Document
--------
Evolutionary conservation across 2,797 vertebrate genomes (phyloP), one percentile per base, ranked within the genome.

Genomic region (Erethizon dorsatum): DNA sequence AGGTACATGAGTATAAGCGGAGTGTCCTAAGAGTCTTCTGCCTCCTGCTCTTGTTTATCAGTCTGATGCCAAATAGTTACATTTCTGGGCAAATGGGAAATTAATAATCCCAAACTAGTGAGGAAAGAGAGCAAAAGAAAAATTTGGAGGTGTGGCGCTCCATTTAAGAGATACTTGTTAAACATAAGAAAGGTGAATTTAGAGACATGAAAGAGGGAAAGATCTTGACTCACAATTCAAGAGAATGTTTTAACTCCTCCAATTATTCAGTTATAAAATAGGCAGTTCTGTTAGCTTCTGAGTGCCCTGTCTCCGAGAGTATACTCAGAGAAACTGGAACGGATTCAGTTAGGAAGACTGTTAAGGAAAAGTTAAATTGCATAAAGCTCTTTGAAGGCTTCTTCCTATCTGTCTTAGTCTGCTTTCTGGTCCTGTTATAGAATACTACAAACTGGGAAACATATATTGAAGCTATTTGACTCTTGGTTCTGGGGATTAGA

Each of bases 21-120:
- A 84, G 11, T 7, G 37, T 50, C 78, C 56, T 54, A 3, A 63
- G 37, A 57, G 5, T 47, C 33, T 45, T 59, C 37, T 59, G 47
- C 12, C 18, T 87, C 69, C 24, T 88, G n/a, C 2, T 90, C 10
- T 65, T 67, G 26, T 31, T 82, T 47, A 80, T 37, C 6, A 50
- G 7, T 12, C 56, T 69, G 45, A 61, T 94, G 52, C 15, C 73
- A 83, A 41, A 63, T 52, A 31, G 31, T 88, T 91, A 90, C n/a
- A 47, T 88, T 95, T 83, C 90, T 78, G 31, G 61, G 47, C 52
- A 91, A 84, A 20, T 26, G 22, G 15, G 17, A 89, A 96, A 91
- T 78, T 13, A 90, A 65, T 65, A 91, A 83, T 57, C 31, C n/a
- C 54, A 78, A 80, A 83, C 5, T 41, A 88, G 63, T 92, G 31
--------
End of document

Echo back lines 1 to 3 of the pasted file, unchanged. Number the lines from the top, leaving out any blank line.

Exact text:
Evolutionary conservation across 2,797 vertebrate genomes (phyloP), one percentile per base, ranked within the genome.

Genomic region (Erethizon dorsatum): DNA sequence AGGTACATGAGTATAAGCGGAGTGTCCTAAGAGTCTTCTGCCTCCTGCTCTTGTTTATCAGTCTGATGCCAAATAGTTACATTTCTGGGCAAATGGGAAATTAATAATCCCAAACTAGTGAGGAAAGAGAGCAAAAGAAAAATTTGGAGGTGTGGCGCTCCATTTAAGAGATACTTGTTAAACATAAGAAAGGTGAATTTAGAGACATGAAAGAGGGAAAGATCTTGACTCACAATTCAAGAGAATGTTTTAACTCCTCCAATTATTCAGTTATAAAATAGGCAGTTCTGTTAGCTTCTGAGTGCCCTGTCTCCGAGAGTATACTCAGAGAAACTGGAACGGATTCAGTTAGGAAGACTGTTAAGGAAAAGTTAAATTGCATAAAGCTCTTTGAAGGCTTCTTCCTATCTGTCTTAGTCTGCTTTCTGGTCCTGTTATAGAATACTACAAACTGGGAAACATATATTGAAGCTATTTGACTCTTGGTTCTGGGGATTAGA

Each of bases 21-120: